M&A Fees Explainedm&a advisor fees


M&A advisors do not readily advertise mergers and acquisitions m&a fees on their websites.  In fact you would be hard pressed to find any that would pigeonhole a M&A advisor fee percentage to a specific deal size.  It is common knowledge the larger the deal size the smaller the M&A fee.  So why are those M&A fee’s so high in the first place ask many of our clients?

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There are many internal and external factors to M&A firms and mergers acquisitions advisors that impact fees.  One factor that impacts all firms is to recognize not every deal closes.  Reasons are many but a common one is typically when a seller or its shareholders decide not to sell.  Even with the collection of an upfront retainer or work fee ($50k -$250k) these failure to close transactions cause significant losses both in financial and opportunity costs. The top M&A firms do not accept every client that engages them.  To do so would result in providing a poor service due to lack of bandwidth.  So when a transaction does not close the M&A advisory firm has to factor into its success fee the cost of the deals that were turned down.

Additional external factors impacting m&a fees are regulatory and administrative.  Large m&a firms with multiple metropolitan locations worldwide have significant administrative expenses to recover.  In addition, deals involving complex securities require these firms to be registered as broker dealers with the SEC/FINRA adding significant compliance expenses to manage.  It is for this reason these large firms will prefer deal sizes in excess of $100 million in which they can earn several million in fees.  At a minimum these larger firms would expect to earn $2 million in fees.

For mid size firms who operate in the $25 to $75 million range the fees would have to range in the $750k to $2 million range.  The small boutique firms operating in the under $25 million range will seek fees from $200k up to $1 million.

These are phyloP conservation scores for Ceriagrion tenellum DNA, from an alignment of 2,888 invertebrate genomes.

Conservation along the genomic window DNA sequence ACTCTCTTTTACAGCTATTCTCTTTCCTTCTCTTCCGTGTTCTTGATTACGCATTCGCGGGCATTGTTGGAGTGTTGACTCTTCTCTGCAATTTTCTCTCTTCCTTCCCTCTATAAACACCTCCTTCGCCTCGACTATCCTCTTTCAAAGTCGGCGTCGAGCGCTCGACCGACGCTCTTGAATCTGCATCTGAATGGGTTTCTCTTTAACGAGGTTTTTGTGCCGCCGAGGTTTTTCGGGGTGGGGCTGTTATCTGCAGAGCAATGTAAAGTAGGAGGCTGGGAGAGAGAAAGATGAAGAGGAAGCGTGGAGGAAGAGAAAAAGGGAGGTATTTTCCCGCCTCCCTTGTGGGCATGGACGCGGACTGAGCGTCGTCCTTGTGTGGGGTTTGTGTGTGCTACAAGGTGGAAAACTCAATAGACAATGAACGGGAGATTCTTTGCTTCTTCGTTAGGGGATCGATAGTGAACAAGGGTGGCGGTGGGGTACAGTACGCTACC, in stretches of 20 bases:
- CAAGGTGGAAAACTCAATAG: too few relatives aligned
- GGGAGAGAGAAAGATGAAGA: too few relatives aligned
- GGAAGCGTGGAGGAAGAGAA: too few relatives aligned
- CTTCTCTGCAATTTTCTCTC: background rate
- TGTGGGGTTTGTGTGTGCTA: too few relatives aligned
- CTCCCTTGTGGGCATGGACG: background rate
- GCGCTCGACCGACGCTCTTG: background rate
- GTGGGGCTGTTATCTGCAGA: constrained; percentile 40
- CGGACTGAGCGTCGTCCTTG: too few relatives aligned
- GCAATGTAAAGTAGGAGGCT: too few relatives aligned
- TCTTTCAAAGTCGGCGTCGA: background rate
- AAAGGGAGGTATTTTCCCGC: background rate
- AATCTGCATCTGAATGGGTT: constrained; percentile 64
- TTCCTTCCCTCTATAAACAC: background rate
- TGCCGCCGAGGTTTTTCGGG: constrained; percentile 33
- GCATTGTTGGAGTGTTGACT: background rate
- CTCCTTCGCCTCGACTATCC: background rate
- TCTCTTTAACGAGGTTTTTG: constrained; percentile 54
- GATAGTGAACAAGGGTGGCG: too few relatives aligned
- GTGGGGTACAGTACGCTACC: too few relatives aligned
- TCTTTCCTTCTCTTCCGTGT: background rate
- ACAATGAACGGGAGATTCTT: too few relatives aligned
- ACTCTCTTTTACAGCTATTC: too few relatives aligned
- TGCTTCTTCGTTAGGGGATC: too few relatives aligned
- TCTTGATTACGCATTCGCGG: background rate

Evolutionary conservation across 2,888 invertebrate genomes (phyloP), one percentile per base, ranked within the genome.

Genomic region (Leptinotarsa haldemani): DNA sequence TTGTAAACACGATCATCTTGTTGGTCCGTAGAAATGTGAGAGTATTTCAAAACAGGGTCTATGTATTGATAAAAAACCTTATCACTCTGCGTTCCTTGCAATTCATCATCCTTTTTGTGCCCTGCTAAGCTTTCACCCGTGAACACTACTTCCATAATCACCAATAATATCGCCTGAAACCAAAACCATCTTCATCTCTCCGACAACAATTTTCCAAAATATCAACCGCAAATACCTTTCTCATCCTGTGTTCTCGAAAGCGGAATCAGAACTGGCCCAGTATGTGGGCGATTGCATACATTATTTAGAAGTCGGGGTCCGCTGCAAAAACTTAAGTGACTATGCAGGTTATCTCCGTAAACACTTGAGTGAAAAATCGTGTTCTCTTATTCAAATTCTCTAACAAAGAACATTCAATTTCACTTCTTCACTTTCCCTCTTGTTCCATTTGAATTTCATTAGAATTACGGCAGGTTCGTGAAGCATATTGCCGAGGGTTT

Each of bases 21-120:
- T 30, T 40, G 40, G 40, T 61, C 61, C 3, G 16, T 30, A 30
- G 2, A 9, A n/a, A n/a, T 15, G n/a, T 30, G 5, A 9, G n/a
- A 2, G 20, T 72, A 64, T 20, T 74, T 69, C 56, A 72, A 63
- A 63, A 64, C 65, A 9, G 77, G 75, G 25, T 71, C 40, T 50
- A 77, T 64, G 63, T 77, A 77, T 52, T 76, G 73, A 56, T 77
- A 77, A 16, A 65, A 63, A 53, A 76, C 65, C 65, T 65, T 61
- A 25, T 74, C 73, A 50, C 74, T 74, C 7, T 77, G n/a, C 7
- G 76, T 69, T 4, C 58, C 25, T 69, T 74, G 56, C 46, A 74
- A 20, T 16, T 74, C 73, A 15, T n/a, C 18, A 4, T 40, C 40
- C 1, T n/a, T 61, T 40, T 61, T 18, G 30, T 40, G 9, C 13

M&A Fees You can Expect to See

In addition to the the retainer or work fee from $50k to $250k, which is sometimes paid as a monthly consulting fee over a period of 4-12 months, you will incur a success fee:

  • Deal Size $1 million to $5 million expect to be quoted a success fee of 12% to 8%
  • Deal Size $5 million to $25 million expect to be quoted a success fee of 7% to 4%
  • Deal Size of $30 million to $100 million expect to be quoted a success fee 4% to 2%

M&A Fees may vary depending on the deal size but for those deals whether its $10 million or $75 million (stay tuned for an article on why smaller deals take  up much more of an M&A advisors time)  to the experienced m&a advisor its only a number in which everything else remains the same in getting your business successfully sold for the highest valuation possible.


What Do you want incentivized when Paying Mergers and Acquisitions Fees?

What is the percentage likelihood your transaction will close?

Paying a large upfront retainer with a small success fee is not motivating the firm to get a deal completed.  If the M&A firm feels your deal has a low percentage chance of closing they will negotiate a higher upfront or monthly retainer.   Many firms will come up to meet your valuation expectations and will be happy to take your retainer.  Be sure you are not influencing them with high valuation expectations.  The higher the percentage chance to close the lower the upfront retainer a firm will take.   

How quickly do you want or need the transaction to close?

A lower upfront retainer could mean less involvement up front which means less time to bring a business to market but creates more work on the back end when a serious buyer expresses interest.  You will be racing to get all the information a buyer has requested and to complete due diligence.  This results in delays and extensions to the LOI (Letter of Intent)  Valuation is a driver of speed to closing.  If you have valuation expectations that are an outlier you should be comfortable with a longer timeline to get your business sold. The most successful transactions are with seller who works with an advisor 2-3 years before marketing his/her business.  Download the 7 Steps to a Successful Exit 

Balancing the retainer to fee ratio?

Surefire closing and a no or low retainer may mean your valuation expectations are too low or the success fee is too high.  Highly complex transactions or flat or low growth companies will have a lower chance of getting value you may desire so the firm may ask for a higher retainer. 


What are your valuation expections?

Many firms will come up to meet your valuation expectations and will be happy to take your retainer.  Be sure you are not influencing them with high valuation numbers.

Merger and Acquisitions Percentages

Fee percentages will range from 10% down to 1%.  Many firms will require the entire fee to be paid in cash at close.  Others will do a paid when paid arrangement.  In other words as you get paid the firm collects the correlating portion.   


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